Indeed, even that redoubtable representative of authoritarianism, Pope St. Leo the Great (d. 461 A.D.), who faced down Attila the Hun and saved Rome from the sack, nevertheless wrote: “Let him who will stand before all be elected by all!” [4] Leo understood himself as chosen by all the Christians of Rome to act in their stead. This was a traditional monarchical understanding of representativeness. But, when in modern times the persons of a community “came of age,” as Pope St. John XXIII stated in his encyclical Pacem terris, then each person, each group was recognized as a mature person with the corresponding right and responsibility of representing her or himself more directly.


Thus, in that same spirit Pope John Paul II made it clear that,


Democracy...represents a most important topic for the new millennium...[the Church] values the democratic system inasmuch as it ensures the participation of citizens in making political choices, guarantees to the governed the possibility both of electing and holding accountable those who govern them, and of replacing them [5]


Surely if this insight it valid for the secular community, it is all the more valid for the even more comprehensive religious community! Following Pope John Paul II’s lead, in the Church, all members’ “participation is ensured...in making choices...guaranteeing...to the governed the possibility both of electing and holding accountable those who govern them, and of replacing them”! Stunning words from the pope who died less than a year ago! All persons in the Church—you and I—have the right  to elect, to hold accountable, and even to replace, those in the Church who govern us! Surely the pope is not advocating a double moral standard—freedom and responsibility in the secular world, and suppliance and authoritarianism in the Church. I reject such an accusation of duplicity on the part of the pope!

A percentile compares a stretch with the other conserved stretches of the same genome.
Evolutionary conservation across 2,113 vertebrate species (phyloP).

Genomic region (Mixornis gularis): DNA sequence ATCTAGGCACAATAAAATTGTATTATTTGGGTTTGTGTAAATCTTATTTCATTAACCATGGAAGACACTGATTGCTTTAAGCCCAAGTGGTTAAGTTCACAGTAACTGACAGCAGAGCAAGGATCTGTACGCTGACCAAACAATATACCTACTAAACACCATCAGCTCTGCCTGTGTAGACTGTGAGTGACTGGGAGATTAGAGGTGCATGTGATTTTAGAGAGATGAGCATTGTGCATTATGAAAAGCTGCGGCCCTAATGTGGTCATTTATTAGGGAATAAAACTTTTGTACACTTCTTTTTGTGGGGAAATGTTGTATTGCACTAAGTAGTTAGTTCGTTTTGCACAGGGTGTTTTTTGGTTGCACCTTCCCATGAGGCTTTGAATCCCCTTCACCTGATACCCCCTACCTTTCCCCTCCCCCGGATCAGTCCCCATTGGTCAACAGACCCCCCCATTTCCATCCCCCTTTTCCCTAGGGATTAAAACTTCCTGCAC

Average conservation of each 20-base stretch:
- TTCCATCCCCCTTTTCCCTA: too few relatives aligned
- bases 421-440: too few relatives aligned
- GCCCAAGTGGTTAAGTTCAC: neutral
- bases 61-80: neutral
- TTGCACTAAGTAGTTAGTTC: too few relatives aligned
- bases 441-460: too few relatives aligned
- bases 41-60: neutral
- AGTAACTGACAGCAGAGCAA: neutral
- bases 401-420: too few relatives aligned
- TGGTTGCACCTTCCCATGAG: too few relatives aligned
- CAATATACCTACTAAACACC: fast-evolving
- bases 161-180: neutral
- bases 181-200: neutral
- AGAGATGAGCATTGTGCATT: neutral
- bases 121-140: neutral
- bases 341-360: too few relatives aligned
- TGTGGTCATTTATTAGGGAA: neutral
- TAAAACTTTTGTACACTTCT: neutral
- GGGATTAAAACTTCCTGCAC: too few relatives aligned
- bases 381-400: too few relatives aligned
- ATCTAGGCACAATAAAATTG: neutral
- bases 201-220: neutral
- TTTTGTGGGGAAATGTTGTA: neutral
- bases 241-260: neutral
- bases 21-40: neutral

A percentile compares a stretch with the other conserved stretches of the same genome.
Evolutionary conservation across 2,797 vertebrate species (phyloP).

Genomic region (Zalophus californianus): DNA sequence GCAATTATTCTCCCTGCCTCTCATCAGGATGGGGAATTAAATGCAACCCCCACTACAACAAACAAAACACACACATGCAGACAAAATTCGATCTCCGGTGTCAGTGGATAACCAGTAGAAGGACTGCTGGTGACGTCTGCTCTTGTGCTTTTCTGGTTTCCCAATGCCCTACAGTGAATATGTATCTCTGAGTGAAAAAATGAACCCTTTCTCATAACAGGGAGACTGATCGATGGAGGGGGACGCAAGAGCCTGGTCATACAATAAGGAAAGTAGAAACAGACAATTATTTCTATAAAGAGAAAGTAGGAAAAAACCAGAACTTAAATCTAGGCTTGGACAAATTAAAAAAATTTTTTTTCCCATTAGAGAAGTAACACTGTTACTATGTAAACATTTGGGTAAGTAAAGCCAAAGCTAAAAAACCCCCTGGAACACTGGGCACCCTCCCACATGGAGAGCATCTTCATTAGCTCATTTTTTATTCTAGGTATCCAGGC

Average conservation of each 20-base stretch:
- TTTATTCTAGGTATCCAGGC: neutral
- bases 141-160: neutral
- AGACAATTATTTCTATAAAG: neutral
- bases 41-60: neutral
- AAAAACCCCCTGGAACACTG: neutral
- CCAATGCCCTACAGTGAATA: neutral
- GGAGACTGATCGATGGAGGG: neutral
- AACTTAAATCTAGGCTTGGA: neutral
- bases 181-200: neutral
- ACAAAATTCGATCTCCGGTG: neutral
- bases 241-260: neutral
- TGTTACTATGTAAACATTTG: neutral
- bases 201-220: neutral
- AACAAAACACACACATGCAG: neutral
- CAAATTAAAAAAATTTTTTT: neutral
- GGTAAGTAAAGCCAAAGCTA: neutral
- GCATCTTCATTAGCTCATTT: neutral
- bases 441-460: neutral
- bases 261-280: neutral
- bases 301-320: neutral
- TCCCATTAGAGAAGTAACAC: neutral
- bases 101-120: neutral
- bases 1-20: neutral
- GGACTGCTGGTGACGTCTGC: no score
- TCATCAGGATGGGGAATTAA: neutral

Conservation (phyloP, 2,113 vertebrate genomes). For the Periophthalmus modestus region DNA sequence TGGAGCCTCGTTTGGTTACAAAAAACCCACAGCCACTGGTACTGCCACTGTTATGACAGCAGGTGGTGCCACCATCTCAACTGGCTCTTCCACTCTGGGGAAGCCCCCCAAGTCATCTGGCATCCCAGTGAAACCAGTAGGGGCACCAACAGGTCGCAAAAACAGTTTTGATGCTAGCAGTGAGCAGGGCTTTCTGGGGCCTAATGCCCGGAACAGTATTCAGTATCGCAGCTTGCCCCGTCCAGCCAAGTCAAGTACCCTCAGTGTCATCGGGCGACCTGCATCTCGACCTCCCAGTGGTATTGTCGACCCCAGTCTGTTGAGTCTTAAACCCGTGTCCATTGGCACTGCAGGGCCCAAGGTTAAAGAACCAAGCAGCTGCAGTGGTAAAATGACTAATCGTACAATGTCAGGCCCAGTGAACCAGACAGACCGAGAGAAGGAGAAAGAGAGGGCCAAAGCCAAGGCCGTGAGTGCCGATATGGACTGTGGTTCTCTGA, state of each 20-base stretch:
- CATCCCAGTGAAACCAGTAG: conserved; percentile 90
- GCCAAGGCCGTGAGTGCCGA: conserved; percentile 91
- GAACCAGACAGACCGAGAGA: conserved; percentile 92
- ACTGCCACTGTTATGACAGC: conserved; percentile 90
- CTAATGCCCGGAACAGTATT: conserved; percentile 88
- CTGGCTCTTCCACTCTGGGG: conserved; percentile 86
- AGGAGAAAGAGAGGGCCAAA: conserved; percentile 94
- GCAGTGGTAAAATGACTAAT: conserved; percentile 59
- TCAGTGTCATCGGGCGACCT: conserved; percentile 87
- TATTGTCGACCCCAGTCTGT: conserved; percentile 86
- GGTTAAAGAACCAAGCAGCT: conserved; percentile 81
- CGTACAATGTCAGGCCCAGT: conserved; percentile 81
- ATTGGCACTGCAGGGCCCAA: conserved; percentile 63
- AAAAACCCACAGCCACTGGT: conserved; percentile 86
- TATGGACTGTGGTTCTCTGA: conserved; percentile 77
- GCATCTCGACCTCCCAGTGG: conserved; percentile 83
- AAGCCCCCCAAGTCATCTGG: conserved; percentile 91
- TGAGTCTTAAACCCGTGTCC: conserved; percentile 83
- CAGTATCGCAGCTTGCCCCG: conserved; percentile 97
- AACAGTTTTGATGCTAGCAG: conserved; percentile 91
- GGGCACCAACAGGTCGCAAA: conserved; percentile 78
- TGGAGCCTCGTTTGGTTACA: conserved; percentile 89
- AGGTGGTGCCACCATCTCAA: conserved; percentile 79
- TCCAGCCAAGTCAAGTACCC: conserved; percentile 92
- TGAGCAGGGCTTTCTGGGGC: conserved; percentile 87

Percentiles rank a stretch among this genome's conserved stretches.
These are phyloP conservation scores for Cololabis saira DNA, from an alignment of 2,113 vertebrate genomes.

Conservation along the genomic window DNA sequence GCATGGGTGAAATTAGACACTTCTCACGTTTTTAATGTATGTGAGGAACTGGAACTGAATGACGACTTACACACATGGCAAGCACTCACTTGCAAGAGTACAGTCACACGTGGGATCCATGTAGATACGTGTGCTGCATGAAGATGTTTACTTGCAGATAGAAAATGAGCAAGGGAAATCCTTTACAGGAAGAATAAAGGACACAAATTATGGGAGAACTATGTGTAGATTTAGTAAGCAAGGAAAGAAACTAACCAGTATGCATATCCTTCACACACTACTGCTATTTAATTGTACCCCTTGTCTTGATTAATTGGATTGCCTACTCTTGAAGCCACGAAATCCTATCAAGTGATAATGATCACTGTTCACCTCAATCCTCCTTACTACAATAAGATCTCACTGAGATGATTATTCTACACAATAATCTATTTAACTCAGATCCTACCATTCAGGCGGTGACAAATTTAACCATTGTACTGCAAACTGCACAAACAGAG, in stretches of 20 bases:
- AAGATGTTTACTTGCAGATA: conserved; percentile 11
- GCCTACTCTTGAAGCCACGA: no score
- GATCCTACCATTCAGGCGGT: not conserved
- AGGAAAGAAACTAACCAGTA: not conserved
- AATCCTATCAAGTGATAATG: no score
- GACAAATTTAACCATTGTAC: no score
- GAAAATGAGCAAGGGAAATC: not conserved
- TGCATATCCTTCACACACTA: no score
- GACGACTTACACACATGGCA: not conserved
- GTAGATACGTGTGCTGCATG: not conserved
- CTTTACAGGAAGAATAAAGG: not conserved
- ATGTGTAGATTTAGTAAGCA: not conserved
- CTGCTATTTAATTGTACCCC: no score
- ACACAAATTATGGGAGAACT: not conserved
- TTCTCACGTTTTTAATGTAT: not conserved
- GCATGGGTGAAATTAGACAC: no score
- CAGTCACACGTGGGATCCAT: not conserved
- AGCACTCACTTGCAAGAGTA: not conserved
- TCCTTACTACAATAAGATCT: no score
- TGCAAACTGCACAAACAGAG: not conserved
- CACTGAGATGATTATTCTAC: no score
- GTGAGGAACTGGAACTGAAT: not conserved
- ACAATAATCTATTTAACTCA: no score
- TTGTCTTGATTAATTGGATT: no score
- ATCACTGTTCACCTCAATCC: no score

Today we are keenly aware that it is important to list explicitly those groups of persons who have tended to be overlooked: for example, Blacks, women, the poor, homosexuals.... lest this principle of representativeness be severely weakened. In other words, we need to call this Principle of Representativeness to our consciousness, to our inner spirit, to our “Spirituality of Democracy.”


2. The Principle of Subsidiarity

Subsidiarity means simply that if a smaller community can effectively accomplish an end, the larger community may not interfere. This is only the most obvious common sense (which sense is far too often honored in the breach). If, for example, a person can effectively stand and walk on her own, then to insist on supporting her from the outside, not only wastes valuable assets, it will also eventually literally waste the legs of the person herself! Further, if the town is constantly dependent on the province to provide everything, the town will, like the legs, also eventually atrophy and become not a contributor to the province, but only a burden.


At the heart of the Principle of Subsidiarity is the Golden Rule: We love our neighbor as we love our self. If our love of our self atrophies, we will proportionately love our neighbor ever more weakly. Jesus reiterated the Golden Rule (Luke 6:31; Matthew 7:12), which was articulated by his likely teacher, the great Rabbi Hillel (Btalmud, Shabbath 31a), and before them in the 1st-2nd- century B.C.E. Testaments of the Twelve Patriarchs, and before that in the 2nd-century B.C.E. book of Tobit (4:15), and even earlier in the 5th-century book of Leviticus (19: 18). Simultaneously, and independently, 7th-century B.C.E. Zoroaster in Iran (Gathas, 43.1) and 6th-century B.C.E. Confucius (Analects, 5.11; 12.2; 15.23) in China and also expressed the Golden Rule.